“These two meet at this really tender age and form this deeply profound bond, and I think that — there’s your partner in life if you get one where it’s your romantic partner in this life, but I always think that we get a couple, one, maybe two partners in this life that are platonic,” Curtis said. “They’re your person. And sometimes I think that those bonds are so much more. Like almost more profound than even romantic relationships, because, you know, how often is it that the person you end up with romantically [id] from the time that you’re, in this case, 14 years old?” 

Ali Skovbye and Roan Curtis as Tully Hart and Kate Mularkey in "Firefly Lane"
Netflix

Roan’s costar Ali Skovbye would use the word sisters if she couldn’t say soulmates.

“My favorite thing about having friendships from a long time — or you can develop friendships like that as well from a later age — I think it is something special when [it’s] someone from so young and they see you already in all of your truest forms, which is all you can ask for,” she told TheWrap.

According to Friedman, the bond forged between the “Firefly Lane” girls forever does not come without tension and built-up emotions that come out in explosive ways.

“They get each other, and as their shared experiences rack up, they are just more and more connected because they are each the witness to each other’s lives as they unfold,” she said. “But along the way, they have a lot of — there’s some conflict because they aren’t the same. They’re very different people and they want different things out of life.”

Friedman acknowledges the pros and cons of a friendship as tightknit as Tully and Kate’s, echoing Hannah’s sentiment that the two women share a bond that most people dream of.

“It’s the kind of friendship we all want in our lives — a person who is just there for us no matter what, but also, hopefully we show that there’s ways that maybe they’re not the most healthy,” Friedman said. “There’s a little bit of codependency happening, and they’re a little too enmeshed. But it’s watching them kind of work through that in this season that I think is really beautiful.”

Katherine Heigl, who portrays Tully in the later two timelines, strongly asserts that the two are codependent.

“I think that’s part of the problem. Right? I think that that’s why — what happens is very significant and would shake the strongest relationship — but I also think that there’s so much underlying, there are some things that have been unsaid for so many years,” she told TheWrap. “That choice Tully makes brings the lot of it out and kind of even heightens the intensity of how Kate’s feeling.”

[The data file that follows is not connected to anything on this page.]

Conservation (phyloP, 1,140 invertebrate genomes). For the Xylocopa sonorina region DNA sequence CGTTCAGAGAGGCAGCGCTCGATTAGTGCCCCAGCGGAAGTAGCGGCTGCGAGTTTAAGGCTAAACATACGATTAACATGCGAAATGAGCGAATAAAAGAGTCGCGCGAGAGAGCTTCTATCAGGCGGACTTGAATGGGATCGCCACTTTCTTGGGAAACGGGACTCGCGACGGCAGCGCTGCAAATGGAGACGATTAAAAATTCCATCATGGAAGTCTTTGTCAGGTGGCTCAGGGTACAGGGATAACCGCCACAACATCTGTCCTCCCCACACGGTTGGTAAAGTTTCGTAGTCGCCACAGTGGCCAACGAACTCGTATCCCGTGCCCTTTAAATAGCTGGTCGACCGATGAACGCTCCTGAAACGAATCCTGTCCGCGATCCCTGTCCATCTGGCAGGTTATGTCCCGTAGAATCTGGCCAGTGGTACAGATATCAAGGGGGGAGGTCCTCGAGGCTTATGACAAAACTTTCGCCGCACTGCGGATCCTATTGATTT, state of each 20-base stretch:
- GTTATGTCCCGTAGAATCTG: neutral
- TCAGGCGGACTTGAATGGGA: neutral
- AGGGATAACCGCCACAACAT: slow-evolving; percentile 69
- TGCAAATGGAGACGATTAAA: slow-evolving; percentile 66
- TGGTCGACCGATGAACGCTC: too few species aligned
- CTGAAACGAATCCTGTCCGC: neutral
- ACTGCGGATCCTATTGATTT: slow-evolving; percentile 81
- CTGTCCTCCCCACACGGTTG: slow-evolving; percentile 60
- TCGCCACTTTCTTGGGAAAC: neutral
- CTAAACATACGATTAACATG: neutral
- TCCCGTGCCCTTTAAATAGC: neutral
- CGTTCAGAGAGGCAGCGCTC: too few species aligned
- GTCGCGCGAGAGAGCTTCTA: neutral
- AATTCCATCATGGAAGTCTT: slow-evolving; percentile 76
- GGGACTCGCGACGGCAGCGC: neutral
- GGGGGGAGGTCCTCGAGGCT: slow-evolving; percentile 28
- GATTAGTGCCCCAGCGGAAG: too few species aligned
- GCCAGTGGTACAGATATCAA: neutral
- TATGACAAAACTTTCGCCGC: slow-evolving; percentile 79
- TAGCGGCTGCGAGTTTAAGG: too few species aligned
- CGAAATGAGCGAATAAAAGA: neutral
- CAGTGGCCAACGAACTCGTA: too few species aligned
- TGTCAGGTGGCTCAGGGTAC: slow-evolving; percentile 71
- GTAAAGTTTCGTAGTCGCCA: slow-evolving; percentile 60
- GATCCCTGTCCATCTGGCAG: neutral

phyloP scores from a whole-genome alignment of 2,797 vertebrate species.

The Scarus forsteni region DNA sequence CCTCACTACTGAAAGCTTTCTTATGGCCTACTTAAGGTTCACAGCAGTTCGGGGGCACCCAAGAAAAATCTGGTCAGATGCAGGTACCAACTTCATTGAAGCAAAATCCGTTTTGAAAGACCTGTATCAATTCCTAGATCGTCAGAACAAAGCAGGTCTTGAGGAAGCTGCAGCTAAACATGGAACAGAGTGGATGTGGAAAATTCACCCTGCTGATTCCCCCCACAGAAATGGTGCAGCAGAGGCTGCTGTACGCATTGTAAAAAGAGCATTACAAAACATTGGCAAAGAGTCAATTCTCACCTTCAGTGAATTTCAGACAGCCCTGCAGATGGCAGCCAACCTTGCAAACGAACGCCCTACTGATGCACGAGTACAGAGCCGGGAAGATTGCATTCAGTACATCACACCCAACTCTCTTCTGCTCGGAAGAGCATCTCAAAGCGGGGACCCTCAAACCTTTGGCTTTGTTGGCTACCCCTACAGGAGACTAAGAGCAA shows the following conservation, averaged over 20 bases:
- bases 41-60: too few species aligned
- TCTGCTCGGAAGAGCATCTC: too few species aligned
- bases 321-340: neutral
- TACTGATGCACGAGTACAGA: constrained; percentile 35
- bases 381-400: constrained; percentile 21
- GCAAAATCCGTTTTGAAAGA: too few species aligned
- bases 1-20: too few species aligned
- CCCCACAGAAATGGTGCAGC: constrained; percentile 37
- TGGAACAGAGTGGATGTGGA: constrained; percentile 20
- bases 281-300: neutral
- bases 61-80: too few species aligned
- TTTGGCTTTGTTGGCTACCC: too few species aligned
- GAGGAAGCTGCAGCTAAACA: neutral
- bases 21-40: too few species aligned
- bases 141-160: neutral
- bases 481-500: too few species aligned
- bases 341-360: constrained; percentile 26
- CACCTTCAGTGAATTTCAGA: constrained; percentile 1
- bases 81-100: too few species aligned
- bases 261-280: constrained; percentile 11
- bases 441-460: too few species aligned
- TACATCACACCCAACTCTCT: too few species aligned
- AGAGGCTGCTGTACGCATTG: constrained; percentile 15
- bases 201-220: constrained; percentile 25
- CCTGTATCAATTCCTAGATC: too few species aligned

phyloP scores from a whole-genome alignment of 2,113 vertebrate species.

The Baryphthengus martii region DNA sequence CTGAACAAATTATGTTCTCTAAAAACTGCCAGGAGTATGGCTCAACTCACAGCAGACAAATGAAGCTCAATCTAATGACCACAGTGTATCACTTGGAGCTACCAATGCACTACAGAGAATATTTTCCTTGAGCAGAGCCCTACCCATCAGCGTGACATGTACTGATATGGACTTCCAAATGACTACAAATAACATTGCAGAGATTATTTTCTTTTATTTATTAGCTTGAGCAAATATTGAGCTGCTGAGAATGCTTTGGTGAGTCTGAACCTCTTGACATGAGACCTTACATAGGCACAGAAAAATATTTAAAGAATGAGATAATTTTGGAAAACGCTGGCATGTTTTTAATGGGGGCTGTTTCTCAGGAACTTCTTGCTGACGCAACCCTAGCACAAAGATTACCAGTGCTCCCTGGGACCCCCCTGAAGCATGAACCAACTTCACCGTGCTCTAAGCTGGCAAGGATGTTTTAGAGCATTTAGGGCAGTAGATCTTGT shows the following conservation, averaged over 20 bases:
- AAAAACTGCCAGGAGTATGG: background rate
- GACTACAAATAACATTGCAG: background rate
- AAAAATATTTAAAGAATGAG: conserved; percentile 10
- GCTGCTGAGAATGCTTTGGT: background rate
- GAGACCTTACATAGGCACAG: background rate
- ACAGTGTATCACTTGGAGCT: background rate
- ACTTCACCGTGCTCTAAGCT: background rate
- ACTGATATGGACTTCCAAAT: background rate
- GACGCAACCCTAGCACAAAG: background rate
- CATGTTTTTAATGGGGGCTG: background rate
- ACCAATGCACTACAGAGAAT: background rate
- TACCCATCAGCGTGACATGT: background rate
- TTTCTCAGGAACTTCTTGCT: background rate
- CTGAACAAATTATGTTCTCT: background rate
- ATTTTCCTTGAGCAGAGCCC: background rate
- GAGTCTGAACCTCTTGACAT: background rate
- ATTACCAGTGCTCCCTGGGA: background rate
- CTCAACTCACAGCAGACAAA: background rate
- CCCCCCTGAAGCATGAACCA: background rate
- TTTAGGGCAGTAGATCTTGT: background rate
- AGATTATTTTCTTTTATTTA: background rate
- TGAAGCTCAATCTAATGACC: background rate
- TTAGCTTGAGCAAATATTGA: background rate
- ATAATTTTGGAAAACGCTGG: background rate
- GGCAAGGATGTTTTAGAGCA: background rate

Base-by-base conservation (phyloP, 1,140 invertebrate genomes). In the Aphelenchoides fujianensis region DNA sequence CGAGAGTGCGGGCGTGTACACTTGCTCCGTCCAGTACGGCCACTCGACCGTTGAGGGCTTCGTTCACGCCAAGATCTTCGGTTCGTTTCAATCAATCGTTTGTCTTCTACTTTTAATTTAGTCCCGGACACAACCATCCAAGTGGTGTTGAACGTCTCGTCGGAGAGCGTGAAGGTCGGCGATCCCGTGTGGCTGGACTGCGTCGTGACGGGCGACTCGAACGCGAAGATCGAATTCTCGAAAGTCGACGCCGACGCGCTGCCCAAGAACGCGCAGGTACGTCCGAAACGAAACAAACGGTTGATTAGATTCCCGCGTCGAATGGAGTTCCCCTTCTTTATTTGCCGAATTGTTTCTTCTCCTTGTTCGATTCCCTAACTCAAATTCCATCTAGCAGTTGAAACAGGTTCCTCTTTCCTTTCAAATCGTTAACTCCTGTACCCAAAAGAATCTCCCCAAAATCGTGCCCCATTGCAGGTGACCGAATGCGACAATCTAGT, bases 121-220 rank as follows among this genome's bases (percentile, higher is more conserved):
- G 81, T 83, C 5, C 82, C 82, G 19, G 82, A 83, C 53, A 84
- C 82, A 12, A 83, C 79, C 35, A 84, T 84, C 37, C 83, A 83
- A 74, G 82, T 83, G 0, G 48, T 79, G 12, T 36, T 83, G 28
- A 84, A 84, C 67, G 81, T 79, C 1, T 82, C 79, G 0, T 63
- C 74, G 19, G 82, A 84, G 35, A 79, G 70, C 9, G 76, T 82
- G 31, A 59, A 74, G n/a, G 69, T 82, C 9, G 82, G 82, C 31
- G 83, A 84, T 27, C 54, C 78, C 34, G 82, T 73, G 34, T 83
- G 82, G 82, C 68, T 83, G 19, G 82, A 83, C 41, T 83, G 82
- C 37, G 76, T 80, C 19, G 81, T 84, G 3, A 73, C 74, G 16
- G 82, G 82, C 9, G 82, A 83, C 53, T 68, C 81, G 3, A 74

A tear between the two women in their 40s (the 2000s) starts pulling at the many threads of the show in season 1, though the root of the rift doesn’t become clear until Season 2. 

“In the novel —I haven’t seen the end of the series, so I don’t know exactly what’s coming [in] the next part of Season 2 — but, in my novel, it was very much about along the way, there are small betrayals and difficulties and true fights about things that really matter,” Hannah said. “Whether it’s a best friendship, or a marriage, or any kind of long term relationship, people change and grow. And the big question is, Can you accommodate change and growth in the person that you love?” 

Sarah Chalke explained the tested partnership between the pair — choosing her words carefully as her character Kate would do.

“It’s funny I would have always used the word unbreakable,” she said. “That’s how I would have described their friendship, and obviously that turns out to not be the case. Their friendship and their bond is so rare, but it turns out maybe it is breakable.”

What becomes an old wound suddenly seems just as fresh with the cliffhanger that ends Season 2 Part 1, because Kate and Tully are not in constant contact anymore, and let’s just say there’s some devastating news delivered to one of them. 

“There’s that understanding of so much history, and that gives context to all your behavior going forward and a deep sense of knowing,” Curtis said. “I think that that’s why on the show, the rift between these two characters, in all timelines — any kind of rift between them is so devastating and almost more devastating than Kate’s divorce with Johnny in the first season, because they’re more than soulmates. They’re partners in this life who’ve like relied on each other forever.”

“Firefly Lane” Season 2 Part 1 is now streaming on Netflix.